Each episode begins with a translation in which students learn the important task that they must accomplish in order to be successful in the adventure. The translations are messages given either by the gods or by ghosts. It is not necessary to do the translation to play the RPG. If you prefer, you can impart the message in English.
RPG #1: Escape from the City: This adventure most closely follows Book II of the Aeneid, specifically the part where Aeneas describes his last night in Troy. In this adventure, students will have many encounters similar to Aeneas. They will meet Hector's ghost (whose message in Latin they must translate). They will witness Pyrrhus' encounter with Priam, run into a group of Trojan fighters dressed as Greeks and of course, Helen. At the end of the adventure, Jupiter will draw the veil from their eyes and show the players how the gods are actively destroying Troy. I designed this adventure to give students' the sense of the conflict Aeneas feels between fighting to save his country and fleeing. It is, like all of the RPG episodes , not a carbon copy of Aeneas' experience but there are many parallels.
RPG #2: Island of the Lotus Eaters: This episode begins with a translation in which the gods speak to the group and tell them about the island and their mission to find the Sibyl. They meet the Lotus eaters which is always highly entertaining. It always interest me to see which characters decide to eat the Lotus and which don't. Besides the Lotus eaters, the group meets the Sibyl (from Book VI) and must find the golden bough for their trip to the underworld. They also encounters a love-sick nymph and collect much needed supplies for the journey ahead.
RPG #3: Island of the Cyclops: This adventure combines many different encounters contained in Book III of the Aeneid, specifically Aeneas' run in with the Harpies, the ghost Polydorus, and of course, the Cyclops. Polydorus whom the group meets first in the adventure describes his sad fate which is the translation for this adventure. Artistic liberties have been taken to contain these encounters on one island adventure but I believe that it captures many of the Aeneid's darker episodes.
Gods, Help Us! - In between episode 3 and 4, I usually have the students do the only graded assignment for this project. The guidelines for writing the prayer are in the Hilara drive. Each group must write a prayer in Latin to the gods and ask for the things they need to make it on the final leg of their journey. I usually give homework credit for each completed prayer and write a note as one of the "gods" that explains how many spaces they get to move or how much food and water they receive. Sometimes in the case of a particularly egregious prayer, the "god" upbraids them for their careless grammar and sends a thunderbolt to break apart the ship. Despite the fact that everyone is aware that I am all the gods, the students never question the judgement of the "gods" even when it's harsh. They have no problem however arguing with the "teacher" about grades or credit. If only the "gods" could run parent/teacher conferences...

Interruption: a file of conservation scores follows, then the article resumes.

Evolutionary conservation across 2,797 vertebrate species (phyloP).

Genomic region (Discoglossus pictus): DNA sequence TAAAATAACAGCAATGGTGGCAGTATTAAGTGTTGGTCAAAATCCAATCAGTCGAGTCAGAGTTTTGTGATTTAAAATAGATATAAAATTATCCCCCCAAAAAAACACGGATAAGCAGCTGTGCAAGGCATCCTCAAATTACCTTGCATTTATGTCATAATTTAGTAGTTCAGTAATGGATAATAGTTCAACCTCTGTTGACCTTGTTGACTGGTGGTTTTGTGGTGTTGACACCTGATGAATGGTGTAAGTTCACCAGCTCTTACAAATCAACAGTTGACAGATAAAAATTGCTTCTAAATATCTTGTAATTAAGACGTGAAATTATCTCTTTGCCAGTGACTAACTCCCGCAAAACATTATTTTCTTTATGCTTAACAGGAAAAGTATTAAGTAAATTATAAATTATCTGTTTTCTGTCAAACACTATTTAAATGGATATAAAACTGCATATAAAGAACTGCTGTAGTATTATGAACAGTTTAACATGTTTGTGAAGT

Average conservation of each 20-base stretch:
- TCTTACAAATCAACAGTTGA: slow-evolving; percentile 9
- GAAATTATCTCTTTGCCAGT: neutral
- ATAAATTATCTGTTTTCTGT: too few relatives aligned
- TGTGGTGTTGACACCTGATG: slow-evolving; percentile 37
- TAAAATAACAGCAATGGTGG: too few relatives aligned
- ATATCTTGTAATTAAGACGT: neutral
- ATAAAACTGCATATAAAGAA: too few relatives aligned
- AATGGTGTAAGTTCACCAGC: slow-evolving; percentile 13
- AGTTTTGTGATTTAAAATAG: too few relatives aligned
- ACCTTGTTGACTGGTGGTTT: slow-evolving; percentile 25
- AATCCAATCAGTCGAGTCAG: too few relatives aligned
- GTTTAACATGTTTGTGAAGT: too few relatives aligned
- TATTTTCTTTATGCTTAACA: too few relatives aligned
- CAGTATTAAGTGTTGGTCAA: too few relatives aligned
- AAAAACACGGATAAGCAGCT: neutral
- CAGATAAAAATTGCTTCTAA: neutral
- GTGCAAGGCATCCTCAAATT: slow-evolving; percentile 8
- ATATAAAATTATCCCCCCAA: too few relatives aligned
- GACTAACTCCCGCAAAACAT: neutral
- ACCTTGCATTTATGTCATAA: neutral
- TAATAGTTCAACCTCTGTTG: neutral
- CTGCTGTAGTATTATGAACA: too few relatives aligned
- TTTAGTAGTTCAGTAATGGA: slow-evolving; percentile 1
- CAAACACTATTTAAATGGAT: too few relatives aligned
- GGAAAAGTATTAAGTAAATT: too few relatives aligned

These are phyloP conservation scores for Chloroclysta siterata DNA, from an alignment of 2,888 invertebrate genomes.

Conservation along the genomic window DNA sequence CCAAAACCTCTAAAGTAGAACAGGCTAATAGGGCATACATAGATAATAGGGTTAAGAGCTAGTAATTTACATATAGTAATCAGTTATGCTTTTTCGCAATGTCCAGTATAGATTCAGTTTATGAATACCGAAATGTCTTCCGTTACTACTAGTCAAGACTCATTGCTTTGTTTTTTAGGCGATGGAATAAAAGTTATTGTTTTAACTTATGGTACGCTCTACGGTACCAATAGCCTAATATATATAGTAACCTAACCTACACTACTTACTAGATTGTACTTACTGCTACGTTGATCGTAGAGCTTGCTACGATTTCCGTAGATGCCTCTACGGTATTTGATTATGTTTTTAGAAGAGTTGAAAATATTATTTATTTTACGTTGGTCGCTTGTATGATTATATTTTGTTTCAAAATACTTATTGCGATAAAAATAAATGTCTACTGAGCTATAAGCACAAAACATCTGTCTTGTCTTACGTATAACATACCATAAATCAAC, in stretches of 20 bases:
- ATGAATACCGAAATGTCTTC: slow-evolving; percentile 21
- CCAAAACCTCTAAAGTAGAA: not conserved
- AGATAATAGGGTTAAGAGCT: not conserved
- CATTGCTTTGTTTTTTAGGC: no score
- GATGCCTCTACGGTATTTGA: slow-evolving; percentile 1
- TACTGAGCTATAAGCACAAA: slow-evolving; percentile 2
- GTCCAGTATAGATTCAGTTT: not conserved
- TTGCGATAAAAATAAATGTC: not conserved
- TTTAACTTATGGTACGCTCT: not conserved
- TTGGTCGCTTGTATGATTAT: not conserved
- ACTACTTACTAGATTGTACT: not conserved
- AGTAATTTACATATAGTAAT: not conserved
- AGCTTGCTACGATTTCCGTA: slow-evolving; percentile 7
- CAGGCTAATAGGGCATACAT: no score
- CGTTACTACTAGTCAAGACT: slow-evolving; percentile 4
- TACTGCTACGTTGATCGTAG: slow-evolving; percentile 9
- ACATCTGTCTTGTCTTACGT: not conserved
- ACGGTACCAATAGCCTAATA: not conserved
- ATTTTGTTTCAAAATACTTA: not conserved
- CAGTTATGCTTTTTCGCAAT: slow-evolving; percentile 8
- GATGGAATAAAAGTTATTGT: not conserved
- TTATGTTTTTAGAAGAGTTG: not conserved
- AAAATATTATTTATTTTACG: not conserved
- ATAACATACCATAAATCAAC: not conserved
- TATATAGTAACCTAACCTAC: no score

RPG #4: Journey to the Underworld: The translation in this episode also begins this adventure. The gods tell the group about the dangers ahead and explain that they must find the Furies. This episode is taken from Book VI of the Aeneid. In this episode, characters will run into many famous inhabitants of the underworld not mentioned in the Aeneid but certainly part of Greco-Roman mythology. Characters encounter Tantalus, the Danaids, and Sisyphus. They must get past both Cerberus and Charon. Like Aeneas, the characters get a brief glimpse of their future glory. However, this glimpse is designed as a riddle that they must solve in order to escape the underworld. Each group is faced with the ghost of a future enemy of Rome and must "conjure" the future Roman hero who defeated that enemy. Students will need to do some brief in class research to determine that they must conjure a specific spirit and which spirit that is. The teacher, playing the part of the "Furies" gives them hints. However, too much conversation with the Furies may drive the characters to madness. For more specific information about the role of the teacher as Furies, read The Teacher's Guide to RPG #4 in the drive. Once students have escaped the underworld, they again move on the board to the finish line.